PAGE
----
ETA: More info: the sequel to this book is already published. And in that book the character is mentioned as having had a club-foot and now short leg. So it's non-negotiable.

Old Hack
11-25-2015, 02:13 AM
My eldest son was born with severe bilateral talipes (club feet), and my youngest has less severe issues with his feet. If you would like to ask any questions, feel free to shout.

aruna
12-02-2015, 09:23 PM
My eldest son was born with severe bilateral talipes (club feet), and my youngest has less severe issues with his feet. If you would like to ask any questions, feel free to shout.
Wow Jane, thanks so much! Sorry I'm late with responding but I totally missed this post of yours.

As it is, I've sort of glossed over the matter. I've had it so that the parents find out that there's a specialist in Caracas, and the mother has to go over there for six months for treatment. We do not follow her to Caracas, and I don't go into the details of the treatment. She does write home, however, and it would be nice to add one or two details of the treatment. An operation? Braces? And I assume the treatment will continue after she returns home -- I'm thinking braces until he reaches a certain age. Would this make sense? We can take it to email if you like -- I think you have mine?

The actual details are not pertinent to the plot. But it would certainly enhance the story if I could describe in a sentence or two what is actually done.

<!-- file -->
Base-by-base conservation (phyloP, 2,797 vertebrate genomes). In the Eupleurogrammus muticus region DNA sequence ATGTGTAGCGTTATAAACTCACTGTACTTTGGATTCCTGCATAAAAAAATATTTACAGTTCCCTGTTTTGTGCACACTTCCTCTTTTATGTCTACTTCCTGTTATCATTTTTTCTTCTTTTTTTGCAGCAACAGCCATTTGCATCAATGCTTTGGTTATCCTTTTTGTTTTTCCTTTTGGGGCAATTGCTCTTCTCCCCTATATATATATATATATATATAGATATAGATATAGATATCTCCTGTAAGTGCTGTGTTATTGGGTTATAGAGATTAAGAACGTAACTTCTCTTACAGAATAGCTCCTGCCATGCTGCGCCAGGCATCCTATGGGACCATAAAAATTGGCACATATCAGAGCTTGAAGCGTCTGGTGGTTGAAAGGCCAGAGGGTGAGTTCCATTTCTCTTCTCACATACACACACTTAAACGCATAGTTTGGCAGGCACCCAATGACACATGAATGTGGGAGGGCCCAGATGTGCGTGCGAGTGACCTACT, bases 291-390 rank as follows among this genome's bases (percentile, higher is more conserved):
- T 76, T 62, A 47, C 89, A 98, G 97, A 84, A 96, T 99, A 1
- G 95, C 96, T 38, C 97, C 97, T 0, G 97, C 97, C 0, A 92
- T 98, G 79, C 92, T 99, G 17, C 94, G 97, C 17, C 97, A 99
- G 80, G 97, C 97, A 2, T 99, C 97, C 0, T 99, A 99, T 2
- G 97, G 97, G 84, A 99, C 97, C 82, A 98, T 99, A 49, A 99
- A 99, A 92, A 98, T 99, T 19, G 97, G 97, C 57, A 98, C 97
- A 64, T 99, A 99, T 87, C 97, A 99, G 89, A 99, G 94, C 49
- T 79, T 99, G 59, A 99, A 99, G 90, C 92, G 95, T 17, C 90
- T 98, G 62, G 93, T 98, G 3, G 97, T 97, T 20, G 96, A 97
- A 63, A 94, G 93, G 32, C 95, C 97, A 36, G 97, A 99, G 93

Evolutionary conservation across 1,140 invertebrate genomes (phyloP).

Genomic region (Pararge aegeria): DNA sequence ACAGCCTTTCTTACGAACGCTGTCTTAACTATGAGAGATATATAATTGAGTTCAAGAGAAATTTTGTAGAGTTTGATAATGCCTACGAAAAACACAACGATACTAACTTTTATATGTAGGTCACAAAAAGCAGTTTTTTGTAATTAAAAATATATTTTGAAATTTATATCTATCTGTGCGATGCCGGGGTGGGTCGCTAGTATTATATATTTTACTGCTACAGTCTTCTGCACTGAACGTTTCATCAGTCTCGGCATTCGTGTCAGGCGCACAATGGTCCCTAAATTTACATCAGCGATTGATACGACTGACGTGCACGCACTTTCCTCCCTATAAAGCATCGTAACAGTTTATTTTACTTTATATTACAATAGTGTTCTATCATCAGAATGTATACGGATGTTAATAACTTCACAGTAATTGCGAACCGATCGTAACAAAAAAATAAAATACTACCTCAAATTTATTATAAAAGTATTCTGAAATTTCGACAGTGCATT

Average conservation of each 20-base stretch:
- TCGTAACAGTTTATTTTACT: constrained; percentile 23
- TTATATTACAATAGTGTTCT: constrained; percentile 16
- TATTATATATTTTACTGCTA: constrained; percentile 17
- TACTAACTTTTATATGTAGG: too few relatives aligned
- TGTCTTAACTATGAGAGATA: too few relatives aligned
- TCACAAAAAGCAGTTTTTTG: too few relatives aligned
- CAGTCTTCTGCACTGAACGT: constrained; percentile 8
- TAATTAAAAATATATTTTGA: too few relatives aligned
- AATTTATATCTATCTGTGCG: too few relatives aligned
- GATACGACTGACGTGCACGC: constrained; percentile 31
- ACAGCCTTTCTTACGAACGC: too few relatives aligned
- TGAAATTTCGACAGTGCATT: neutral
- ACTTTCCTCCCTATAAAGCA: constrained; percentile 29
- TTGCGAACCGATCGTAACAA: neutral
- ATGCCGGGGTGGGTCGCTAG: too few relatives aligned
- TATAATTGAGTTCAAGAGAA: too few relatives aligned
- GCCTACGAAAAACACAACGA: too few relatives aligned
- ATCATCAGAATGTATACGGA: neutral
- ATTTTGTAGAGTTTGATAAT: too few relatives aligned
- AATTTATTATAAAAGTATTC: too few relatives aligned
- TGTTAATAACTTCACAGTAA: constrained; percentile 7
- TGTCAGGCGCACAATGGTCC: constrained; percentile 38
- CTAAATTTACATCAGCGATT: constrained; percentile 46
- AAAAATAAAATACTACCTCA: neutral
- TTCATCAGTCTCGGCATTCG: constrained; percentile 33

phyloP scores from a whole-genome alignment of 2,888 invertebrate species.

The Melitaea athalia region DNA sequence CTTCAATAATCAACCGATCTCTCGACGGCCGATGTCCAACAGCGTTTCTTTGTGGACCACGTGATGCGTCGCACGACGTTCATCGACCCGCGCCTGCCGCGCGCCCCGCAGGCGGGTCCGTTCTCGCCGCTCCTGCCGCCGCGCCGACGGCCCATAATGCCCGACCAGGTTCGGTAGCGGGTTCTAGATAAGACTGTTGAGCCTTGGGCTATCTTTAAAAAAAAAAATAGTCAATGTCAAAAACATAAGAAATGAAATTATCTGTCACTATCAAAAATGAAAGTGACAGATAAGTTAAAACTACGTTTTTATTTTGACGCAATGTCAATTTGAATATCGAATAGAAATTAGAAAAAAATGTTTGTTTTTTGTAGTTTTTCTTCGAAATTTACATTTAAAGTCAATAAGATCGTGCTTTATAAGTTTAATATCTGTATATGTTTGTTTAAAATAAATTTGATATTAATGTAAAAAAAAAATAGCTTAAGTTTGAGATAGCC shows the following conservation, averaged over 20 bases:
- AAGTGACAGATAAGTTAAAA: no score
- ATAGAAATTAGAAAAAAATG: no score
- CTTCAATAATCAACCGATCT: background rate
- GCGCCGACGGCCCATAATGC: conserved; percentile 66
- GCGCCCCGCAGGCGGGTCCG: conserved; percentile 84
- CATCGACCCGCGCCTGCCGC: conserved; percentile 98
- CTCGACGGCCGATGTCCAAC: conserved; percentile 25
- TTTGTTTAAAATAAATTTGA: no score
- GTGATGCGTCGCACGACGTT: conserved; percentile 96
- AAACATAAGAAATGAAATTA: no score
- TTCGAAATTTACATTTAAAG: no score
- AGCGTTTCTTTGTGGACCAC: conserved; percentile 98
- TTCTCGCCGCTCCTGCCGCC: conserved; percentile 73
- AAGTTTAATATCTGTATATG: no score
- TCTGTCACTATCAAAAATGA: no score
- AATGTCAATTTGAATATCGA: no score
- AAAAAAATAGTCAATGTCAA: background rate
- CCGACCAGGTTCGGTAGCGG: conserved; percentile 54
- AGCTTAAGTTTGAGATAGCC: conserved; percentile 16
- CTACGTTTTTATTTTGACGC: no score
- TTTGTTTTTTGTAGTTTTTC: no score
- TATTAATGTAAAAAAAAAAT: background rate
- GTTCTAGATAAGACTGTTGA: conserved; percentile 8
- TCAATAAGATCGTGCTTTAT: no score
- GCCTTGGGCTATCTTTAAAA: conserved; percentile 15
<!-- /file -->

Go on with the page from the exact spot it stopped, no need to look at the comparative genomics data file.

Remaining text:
Old Hack
12-02-2015, 09:56 PM
Aruna, I don't mind talking about this here, but am happy to email if you'd prefer.

A few thoughts. Ignore if they're not useful.

In 1912 I think most treatment for talipes was done by the use of braces and leg irons, and they had to be worn for years--into the teens, and then probably at night through adulthood to stop the foot reverting. When I was a child (I was born in the early 1960s) those leg irons were still in use: I can remember a child in my year at school wearing them. And I had a teacher who wore one very built-up shoe and walked with an odd gait, and with hindsight I suspect he had talipes too.

My eldest had intensive physio from birth, and then surgery at about 9 months old, but I don't think this type of surgery was common until late in the twentieth century. He has a scar on his foot like the strap of a slingback shoe: the surgery was only to the soft tissues of his foot and involved taking tendons off his foot and refixing them to different spots (one was split and reattached on both sides of his foot), as then they would pull his foot into a more normal position. He was in a cast for a couple of months after, and that was it. It worked well, but when he was 11 he had to have further surgery and this time he had an external fixator frame. Now the Ponsetti method, which is far less invasive but involves years of bracing, is far more common and effective.